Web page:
Overview and Etiology

Pompe disease (also known as acid maltase deficiency or glycogen storage disease type II) is a rare genetic lysosomal storage disease with a wide range of clinical phenotypes, presenting in infancy, childhood, or adulthood.1,2 Pompe disease is inherited in an autosomal recessive manner and caused by 2 pathogenic variants in the GAA gene. This leads to an absence or deficiency of the lysosomal enzyme acid α-glucosidase (GAA), essential for the degradation of glycogen. It results in progressive accumulation of lysosomal glycogen that can affect all muscle types.2

Clinical Snapshot

  • Pompe disease is a rare, progressive, often fatal, autosomal recessive lysosomal storage disorder with a wide spectrum of onset, phenotype and severity1
  • Pathogenic variants in the GAA gene cause reduced GAA enzyme activity and the multi-systemic accumulation of glycogen within muscle cells1
  • Pompe disease is characterized by variable onset and presentation and is classified into 2 subtypes: infantile-onset Pompe disease (IOPD) and late-onset Pompe disease (LOPD), affecting the respiratory, musculoskeletal, cardiac, and gastrointestinal systems3
  • IOPD usually presents with symptoms within the first months of life with a rapidly progressive disease course and is usually fatal by 2 years of age. LOPD has a less rapid and more variable disease course and symptoms may begin anywhere from infancy to adulthood. However, the disease is progressive and often leads to respiratory failure and ambulatory complications and the need for mechanical respiratory support and/or ambulatory assistive devices.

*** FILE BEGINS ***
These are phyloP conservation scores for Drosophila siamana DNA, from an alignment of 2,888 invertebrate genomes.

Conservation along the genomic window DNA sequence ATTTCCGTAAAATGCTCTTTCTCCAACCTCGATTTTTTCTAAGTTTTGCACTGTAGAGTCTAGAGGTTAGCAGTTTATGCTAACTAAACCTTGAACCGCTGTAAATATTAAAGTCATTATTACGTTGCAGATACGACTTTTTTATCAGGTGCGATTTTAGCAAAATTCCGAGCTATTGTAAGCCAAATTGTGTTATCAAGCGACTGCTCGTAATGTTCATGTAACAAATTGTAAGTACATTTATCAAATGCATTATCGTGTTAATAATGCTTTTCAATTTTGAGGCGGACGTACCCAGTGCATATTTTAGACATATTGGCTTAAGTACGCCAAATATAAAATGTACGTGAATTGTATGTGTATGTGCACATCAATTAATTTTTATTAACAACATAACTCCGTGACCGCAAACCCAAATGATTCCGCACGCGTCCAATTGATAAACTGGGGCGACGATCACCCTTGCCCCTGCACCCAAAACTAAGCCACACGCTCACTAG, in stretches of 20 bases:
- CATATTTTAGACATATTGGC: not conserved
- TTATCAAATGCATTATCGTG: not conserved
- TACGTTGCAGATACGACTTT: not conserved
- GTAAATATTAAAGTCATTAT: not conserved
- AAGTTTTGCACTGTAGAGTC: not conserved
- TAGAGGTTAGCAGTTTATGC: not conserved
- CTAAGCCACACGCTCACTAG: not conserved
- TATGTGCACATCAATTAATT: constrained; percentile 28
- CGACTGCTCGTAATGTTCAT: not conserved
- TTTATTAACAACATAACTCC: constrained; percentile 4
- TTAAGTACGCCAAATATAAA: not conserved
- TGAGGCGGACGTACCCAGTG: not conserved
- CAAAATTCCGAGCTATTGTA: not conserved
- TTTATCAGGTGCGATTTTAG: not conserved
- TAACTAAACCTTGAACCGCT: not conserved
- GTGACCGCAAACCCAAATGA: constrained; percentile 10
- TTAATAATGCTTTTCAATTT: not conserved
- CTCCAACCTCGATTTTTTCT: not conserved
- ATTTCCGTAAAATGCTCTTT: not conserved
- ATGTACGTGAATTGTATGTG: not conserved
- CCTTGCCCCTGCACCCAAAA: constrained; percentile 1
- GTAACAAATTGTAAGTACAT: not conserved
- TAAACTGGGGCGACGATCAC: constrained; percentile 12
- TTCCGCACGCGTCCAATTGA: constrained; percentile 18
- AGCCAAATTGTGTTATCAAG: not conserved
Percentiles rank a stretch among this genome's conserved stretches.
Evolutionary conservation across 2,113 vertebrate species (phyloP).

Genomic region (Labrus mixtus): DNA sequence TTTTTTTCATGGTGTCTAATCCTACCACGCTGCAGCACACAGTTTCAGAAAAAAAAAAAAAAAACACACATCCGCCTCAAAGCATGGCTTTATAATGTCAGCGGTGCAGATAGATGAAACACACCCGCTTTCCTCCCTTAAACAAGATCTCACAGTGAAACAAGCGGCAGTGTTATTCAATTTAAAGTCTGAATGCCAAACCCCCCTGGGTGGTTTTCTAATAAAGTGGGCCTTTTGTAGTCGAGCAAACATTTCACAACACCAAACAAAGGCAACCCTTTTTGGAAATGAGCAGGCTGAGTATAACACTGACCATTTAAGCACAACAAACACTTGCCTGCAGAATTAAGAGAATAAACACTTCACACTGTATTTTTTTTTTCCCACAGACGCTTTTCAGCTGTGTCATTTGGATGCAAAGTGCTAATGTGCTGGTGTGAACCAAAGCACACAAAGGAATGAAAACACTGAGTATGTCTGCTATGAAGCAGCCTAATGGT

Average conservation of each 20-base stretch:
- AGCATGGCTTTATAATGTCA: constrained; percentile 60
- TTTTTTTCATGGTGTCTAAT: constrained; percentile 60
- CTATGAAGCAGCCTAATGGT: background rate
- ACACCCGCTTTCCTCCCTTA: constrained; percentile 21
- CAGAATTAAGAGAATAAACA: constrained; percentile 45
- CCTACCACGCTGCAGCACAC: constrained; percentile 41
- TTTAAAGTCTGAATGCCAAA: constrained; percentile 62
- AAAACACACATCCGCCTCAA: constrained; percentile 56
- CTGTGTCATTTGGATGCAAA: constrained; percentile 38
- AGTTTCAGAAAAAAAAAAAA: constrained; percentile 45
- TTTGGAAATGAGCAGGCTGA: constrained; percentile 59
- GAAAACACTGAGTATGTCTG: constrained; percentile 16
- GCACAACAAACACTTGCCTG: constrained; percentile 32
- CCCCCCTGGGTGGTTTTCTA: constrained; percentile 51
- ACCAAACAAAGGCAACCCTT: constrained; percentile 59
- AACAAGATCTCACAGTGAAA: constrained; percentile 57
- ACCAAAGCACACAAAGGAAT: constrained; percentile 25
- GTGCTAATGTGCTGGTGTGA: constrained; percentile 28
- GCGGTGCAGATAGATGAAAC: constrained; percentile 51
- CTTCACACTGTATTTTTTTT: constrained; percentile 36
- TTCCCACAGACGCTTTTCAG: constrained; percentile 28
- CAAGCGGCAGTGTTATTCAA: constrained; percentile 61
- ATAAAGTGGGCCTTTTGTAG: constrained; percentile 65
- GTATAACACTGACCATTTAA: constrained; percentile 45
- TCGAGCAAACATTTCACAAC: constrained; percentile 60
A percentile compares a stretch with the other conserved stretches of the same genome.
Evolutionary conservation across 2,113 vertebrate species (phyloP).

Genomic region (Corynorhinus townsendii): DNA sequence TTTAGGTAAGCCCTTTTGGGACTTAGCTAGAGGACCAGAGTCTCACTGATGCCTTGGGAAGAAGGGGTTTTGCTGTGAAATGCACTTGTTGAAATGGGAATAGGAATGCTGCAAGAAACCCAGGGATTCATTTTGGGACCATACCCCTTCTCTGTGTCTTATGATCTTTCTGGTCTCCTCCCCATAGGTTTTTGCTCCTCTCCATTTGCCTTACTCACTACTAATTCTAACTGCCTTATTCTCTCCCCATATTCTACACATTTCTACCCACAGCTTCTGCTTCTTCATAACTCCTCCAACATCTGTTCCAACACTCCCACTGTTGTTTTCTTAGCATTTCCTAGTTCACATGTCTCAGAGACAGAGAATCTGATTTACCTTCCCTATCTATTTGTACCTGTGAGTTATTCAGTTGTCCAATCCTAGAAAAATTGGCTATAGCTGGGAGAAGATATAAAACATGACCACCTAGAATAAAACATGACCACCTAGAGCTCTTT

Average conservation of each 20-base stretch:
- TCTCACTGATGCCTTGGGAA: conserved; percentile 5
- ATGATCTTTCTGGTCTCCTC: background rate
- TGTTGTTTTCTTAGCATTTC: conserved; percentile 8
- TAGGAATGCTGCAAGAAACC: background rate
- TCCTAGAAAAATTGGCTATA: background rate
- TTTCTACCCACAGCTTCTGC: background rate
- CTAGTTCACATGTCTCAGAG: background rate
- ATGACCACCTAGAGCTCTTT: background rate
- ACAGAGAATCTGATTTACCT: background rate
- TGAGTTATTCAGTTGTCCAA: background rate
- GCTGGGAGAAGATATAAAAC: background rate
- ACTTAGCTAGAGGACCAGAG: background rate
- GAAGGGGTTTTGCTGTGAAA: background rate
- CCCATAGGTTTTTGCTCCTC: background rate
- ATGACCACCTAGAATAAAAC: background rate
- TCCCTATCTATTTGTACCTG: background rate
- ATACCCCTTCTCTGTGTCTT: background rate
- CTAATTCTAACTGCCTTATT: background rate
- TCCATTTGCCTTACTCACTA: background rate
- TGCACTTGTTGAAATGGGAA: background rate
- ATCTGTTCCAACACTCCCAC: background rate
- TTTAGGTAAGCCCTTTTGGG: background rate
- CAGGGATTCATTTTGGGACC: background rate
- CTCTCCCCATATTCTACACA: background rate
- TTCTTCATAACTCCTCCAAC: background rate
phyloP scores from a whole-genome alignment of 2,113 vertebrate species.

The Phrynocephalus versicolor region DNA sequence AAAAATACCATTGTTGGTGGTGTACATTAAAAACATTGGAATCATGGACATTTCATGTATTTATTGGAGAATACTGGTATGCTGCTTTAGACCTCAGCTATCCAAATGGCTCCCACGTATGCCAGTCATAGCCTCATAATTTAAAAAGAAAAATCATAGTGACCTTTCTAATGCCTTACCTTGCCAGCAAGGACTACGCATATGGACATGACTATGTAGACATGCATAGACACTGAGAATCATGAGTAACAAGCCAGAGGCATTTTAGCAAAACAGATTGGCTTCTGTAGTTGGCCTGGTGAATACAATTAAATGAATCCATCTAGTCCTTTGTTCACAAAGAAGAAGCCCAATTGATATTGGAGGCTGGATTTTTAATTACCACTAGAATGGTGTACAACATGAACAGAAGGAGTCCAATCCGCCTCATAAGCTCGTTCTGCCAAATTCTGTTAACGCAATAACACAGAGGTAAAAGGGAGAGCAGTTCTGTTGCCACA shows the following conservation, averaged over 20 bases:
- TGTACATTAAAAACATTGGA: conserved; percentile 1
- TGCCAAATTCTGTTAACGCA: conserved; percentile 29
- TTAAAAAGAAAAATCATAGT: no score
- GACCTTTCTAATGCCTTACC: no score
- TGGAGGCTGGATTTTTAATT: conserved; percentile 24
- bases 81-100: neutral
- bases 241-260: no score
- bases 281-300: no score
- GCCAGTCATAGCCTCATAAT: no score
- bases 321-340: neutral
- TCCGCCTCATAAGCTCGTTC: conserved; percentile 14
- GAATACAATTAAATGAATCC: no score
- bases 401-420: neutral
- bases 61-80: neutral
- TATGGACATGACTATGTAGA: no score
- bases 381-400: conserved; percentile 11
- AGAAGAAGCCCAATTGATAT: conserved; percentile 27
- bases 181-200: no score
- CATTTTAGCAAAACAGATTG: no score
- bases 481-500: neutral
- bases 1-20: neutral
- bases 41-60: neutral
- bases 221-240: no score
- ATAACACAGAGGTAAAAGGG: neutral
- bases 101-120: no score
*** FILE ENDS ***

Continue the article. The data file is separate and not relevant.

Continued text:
• To diagnose Pompe disease: a GAA-enzyme activity assay resulting in deficient enzyme activity and to confirm, genetic testing resulting in 2 pathogenic GAA alleles4

Pompe disease is inherited in an autosomal recessive manner. With each pregnancy, the chances are5:

  • 1 in 4 (25%) that the child will receive two pathogenic variants and will be affected with Pompe disease
  • 2 in 4 (50%) that the child will be a carrier
  • 1 in 4 (25%) that the child will be unaffected

Although the true frequency cannot be fully determined, it is estimated that the worldwide prevalence of Pompe disease is 1:40,000.2

1. Kishnani PS, Howell RR. J Pediatr. 2004;144(5 Suppl):S35–S43. 2. AANEM. Muscle & Nerve. 2009;40(1):149–160. 3. van der Ploeg AT, Reuser AJ. Lancet. 2008;372(9649):1342–1353.  4. Toscano A, et al. Acta Myol. 2013;32(2):78–81. 5. Taglia A, et al. Acta Myol. 2011;30(3):179–181. 6. Hesselink RP, et al. Biochim Biophys Acta. 2003;1637(2):164–170. 7. Kishnani PS, et al. Genetics in medicine: official journal of the American College of Medical Genetics. 2006;8(5):267–288. 8. Remiche G, et al. Eur Neurol. 2012;68(2):75–78. 9. Kishnani PS, et al. Am J Med Genet A. 2013;161A(10):2431–2443. 10. Secretary's Final Response RE Committee's Recommendation to add Pompe Disease to the RUSP [Internet]. Recommendations to HHS Secretary with Responses. U.S. Department of Health and Human Services. 2015. https://www.hrsa.gov/sites/default/files/hrsa/advisory-committees/heritable-disorders/reports-recommendations/secretary-final-response-pompe.pdf. Accessed October 7, 2019. In.

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